Cardiovasc Prev Pharmacother. 2023;5(1):15-23.   Published online January 27, 2023
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  • 45 Download
  • 2 Citations
Abstract PDFSupplementary Material
The COVID-19 pandemic has been the most pressing health challenge in recent years. Meanwhile, prevention for other diseases, such as cardiovascular disease (CVD) has been less prioritized during the pandemic. COVID-19, a novel infectious disease, both had a direct impact on public health and provoked changes in health-related behaviors, including those for CVD prevention. This study sought to examine changes in CVD-related health behaviors during the COVID-19 pandemic and related sociodemographic factors.
We used data from the Cardiovascular Disease Prevention Awareness Survey conducted in Korea in June 2022. A total of 2,000 adults across Korea’s 17 provinces completed a structured questionnaire online or on a mobile device. Self-reported changes in CVD-related health behaviors were investigated. We used unadjusted and adjusted logistic regression models to explore the associations between negative changes and sociodemographic factors.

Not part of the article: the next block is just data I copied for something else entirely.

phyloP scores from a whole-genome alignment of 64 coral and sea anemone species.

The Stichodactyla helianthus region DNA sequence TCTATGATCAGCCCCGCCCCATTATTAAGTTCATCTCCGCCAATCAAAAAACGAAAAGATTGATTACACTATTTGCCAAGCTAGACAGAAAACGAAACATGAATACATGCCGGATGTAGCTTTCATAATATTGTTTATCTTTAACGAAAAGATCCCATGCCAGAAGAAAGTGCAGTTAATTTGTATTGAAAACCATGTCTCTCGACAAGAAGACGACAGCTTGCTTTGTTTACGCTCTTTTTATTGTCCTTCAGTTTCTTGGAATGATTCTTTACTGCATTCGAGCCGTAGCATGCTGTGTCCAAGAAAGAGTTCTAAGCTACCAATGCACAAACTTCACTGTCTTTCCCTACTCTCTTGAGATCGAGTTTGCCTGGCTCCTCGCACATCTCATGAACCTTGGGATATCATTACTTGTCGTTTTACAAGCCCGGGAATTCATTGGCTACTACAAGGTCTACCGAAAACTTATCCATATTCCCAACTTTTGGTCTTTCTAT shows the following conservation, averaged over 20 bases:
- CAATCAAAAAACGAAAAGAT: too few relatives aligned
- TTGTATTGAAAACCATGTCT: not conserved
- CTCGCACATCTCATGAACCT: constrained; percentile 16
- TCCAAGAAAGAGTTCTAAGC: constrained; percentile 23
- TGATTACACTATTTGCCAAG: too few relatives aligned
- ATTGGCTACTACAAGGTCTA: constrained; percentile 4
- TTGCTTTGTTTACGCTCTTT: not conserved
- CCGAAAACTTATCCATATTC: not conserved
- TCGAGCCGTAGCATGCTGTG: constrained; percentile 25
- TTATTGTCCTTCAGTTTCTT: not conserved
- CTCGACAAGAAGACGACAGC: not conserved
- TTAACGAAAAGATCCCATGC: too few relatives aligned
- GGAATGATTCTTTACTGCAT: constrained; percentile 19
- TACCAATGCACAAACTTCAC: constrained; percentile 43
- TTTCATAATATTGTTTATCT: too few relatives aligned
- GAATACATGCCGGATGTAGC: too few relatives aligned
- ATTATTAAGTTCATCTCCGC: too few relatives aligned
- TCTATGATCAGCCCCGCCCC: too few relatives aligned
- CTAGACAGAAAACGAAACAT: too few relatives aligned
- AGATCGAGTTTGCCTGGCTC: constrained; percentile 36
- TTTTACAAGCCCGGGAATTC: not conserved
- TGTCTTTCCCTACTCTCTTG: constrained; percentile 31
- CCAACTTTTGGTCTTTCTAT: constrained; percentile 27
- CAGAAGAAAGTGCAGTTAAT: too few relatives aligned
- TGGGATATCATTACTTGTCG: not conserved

In smoking, drinking, and healthcare service use, the proportion of those with positive changes surpassed the proportion of respondents who reported negative changes. In contrast, negative changes predominated for diet, exercise, and stress. Most individuals (52.6%) reported a deterioration of psychological distress. These negative changes were significantly associated with age, sex, marital status, and the presence of cardiometabolic disease.
The COVID-19 pandemic has affected CVD-related health behaviors. Based on these changes, CVD prevention should be encouraged with appropriate and prioritized strategies.


Citations to this article as recorded by  
  • Changes in cardiovascular-related health behaviors after the end of social distancing: the 2023 Cardiovascular Disease Prevention Awareness Survey
    Jaeyong Lee, Eunji Kim, Won-Young Lee, Eun-Jung Rhee, Hyeon Chang Kim
    Cardiovascular Prevention and Pharmacotherapy.2024; 6(2): 57.     CrossRef
  • Cardiovascular-related health behavior changes: lessons from the COVID-19 pandemic and post-pandemic challenges
    Inha Jung, Won-Young Lee
    Cardiovascular Prevention and Pharmacotherapy.2023; 5(4): 99.     CrossRef